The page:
Classic Classified: 1973 Volvo 1800ESFrom: Hemmings Motor NewsDate: December 1983Price then: $6,000 ($14,400 adjusted for…
Why isn’t the 1971–73 Volvo 1800ES wagon worth more?
The term “sport wagon” seems like an oxymoron—one being low and sporty, the other functional and boxy. It’s a curious combination, seldom created successfully. Most sport wagons are best forgotten, including Ferrari one-offs, the Jaguar XJS Eventer, and unfortunate individual visions, like the Jaguar XK150 woody.
Perhaps the only classic sport wagon comes from a surprising source—the Swedish firm of Volvo. The company’s curvaceous P1800 sports coupe endured for 12 years with few changes, concluding with the striking 1800 ES wagon, built from 1971–73.
Doomed by 1974’s federal “battering ram” bumper regulations, the short-run ES resembled the rarely-seen 1968–75 British Reliant Scimitar. The ES’s signature cue was its elegant glass tailgate, leading to its nickname in Europe: “Snow White’s Coffin.” With 8078 sold, the ES is among to be the most successful sport wagons ever built.
Volvo’s first attempt at a sports car was the disastrous P1900 roadster in 1955. An early fiberglass blob with a pig snout, it was alarmingly flexible, and one tester listed 29 “must fix” problems. Volvo’s then-new CEO, Gunnar Engellau, took the P1900 on a 447-mile trip and canceled the car upon his return, after only 68 had been sold.
The P1800 bowed in 1961 and derived from Virgil Exner Jr.’s Chrysler concepts built by Ghia in the 1950s. The greenhouse resembled the Ghia Thomas Special and Volkswagen’s Karmann-Ghia coupe, but the P1800 was already dated, with fins, a curved side spear, and “cow horn” front bumpers. Kitschy interior styling featured plenty of chrome and stylized gauges.
The first 6000 cars were made by Jensen, but rust issues forced Volvo to shift production to Sweden, as with the 1800S, in 1964. The model received a shot in the arm when Roger Moore drove one in the British TV series The Saint, which ran for seven years. The network wanted to borrow a Jaguar E-type, but Sir William Lyons refused.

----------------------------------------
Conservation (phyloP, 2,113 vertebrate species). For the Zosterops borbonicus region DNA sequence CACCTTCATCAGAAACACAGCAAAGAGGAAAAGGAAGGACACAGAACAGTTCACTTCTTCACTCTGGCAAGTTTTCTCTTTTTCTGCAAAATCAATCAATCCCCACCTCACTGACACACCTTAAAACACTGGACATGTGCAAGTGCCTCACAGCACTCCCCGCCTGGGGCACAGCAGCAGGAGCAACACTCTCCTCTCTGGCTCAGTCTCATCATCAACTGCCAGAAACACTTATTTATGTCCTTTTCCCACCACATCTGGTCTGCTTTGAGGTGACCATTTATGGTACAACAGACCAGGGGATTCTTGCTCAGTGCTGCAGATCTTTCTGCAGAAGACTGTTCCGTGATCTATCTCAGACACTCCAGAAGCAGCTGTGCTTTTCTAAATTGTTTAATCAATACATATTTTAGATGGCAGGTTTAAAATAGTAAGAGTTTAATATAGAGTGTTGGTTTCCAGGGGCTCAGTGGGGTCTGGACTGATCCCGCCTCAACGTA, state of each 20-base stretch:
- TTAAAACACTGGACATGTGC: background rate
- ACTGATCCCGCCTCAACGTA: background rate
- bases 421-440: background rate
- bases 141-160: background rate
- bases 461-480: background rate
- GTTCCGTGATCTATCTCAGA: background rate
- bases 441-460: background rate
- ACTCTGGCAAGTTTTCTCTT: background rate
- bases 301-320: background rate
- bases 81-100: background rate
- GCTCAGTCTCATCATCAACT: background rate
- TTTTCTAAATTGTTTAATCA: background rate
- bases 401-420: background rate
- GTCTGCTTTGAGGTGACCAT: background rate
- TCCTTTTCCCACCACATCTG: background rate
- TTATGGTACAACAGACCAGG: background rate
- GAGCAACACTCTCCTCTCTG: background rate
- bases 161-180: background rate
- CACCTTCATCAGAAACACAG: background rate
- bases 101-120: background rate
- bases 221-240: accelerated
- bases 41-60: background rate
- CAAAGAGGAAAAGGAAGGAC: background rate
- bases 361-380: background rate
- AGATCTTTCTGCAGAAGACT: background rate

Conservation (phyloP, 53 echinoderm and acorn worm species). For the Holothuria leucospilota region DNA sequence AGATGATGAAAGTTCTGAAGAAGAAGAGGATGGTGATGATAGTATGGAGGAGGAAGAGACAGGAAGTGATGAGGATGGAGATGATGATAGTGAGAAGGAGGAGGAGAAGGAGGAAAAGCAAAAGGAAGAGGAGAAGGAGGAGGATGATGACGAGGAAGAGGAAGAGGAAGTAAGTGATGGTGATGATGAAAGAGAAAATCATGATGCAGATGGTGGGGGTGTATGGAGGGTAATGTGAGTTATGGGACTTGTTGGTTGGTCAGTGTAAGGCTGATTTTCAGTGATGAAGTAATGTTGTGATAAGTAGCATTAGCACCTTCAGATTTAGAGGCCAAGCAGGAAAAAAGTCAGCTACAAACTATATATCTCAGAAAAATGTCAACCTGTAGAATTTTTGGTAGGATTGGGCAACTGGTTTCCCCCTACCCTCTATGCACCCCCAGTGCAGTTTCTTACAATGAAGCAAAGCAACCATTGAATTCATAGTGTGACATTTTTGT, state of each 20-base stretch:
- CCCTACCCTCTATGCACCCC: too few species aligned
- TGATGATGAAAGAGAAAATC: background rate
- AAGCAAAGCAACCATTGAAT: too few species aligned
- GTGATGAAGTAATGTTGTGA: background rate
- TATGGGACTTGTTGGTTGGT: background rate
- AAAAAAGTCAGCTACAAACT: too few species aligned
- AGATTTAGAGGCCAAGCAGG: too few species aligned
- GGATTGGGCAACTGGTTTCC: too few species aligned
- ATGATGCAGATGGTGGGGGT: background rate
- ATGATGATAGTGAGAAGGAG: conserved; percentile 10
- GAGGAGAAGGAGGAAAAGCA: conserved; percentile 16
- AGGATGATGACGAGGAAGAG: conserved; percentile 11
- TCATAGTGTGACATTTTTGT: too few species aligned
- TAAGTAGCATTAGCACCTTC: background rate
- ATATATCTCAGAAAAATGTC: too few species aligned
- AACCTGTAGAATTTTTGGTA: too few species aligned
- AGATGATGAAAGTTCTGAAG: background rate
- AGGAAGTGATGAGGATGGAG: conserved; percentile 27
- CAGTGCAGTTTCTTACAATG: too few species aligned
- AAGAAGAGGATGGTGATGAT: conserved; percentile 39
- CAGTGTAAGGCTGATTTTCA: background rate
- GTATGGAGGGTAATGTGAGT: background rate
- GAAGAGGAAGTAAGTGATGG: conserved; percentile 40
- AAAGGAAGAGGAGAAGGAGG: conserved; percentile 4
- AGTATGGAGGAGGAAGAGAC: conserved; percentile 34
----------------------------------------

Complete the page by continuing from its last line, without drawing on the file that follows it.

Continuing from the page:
The 1800 proved mechanically bulletproof, with a 1.8-liter B18, four-cylinder OHV engine, front disc and rear drum brakes, independent front suspension, and vault-like unit construction. Performance was comparable to the Porsche 356B, accelerating from 0–60 mph in 13 seconds. It was tough and under-stressed, and an overdrive unit made it a relaxed, high-speed grand tourer. In 2013, retired teacher Irv Gordon, from Long Island, New York, passed three million miles in his 1966 1800S on his way to Alaska.
By the late 1960s, the 1800S looked like a relic, but 1969 improvements kept the 1800 current. A 2.0-liter B20 engine with Bosch D-Jetronic fuel injection cut the 0–60 mph time to 10 seconds. A wood-grain dash gained modern gauges, better seats were fitted, and air conditioning and alloy wheels were optional. The ES wagon joined the lineup in late 1971, offering 50/50 balance, a usable back seat, and increased luggage capacity. Total production of all 1800s reached 47,485, including 8078 ES wagons. Rust issues were much improved in later cars.
The 1800ES is a striking design. Apart from an inexplicable $92,400 paid for a red 1973 ES at Bonhams Greenwich auction in June 2014, even top-shelf examples are affordable for mortals at an average of $42,500. Average value for #3-condition (Good) car is $15,900 according to the current Hagerty Price Guide. Color appears to have a significant effect on value, with yellow, red, orange, and dark green favored, while white, light green, baby blue, and alarming turquoise are less so. Metallic gold, silver blue, and bronze were available, but quickly faded to resemble suede shoes. The factory repainted many cars, and an original metallic car would be a find.
Four-speed cars are preferred, although the overdrive unit is fragile. Automatic transmissions are not popular, but such cars were often bought by older drivers and may have much lower mileage (and a manual conversion is possible, anyway). Unit construction means that rust issues can be profound and bodies should be checked carefully. Examine sills, fenders around headlights and grille, windshield and rear window surrounds, and taillights. Also check chassis outriggers and jacking points. The complicated fuel injection is generally reliable.
Mechanical spares are available, and nearly everything can be found NOS or reproduction. However, some ES-only body parts can be difficult to source. Perhaps the best aspect of an 1800ES (apart from its handsome appearance) is the Volvo loyalty factor. The cars have a cult following, and the reason that prices have not surged more is that may be that few owners choose to sell them. One imagines pipe-smoking professors professing: “Why would I sell it? It’s MY car!”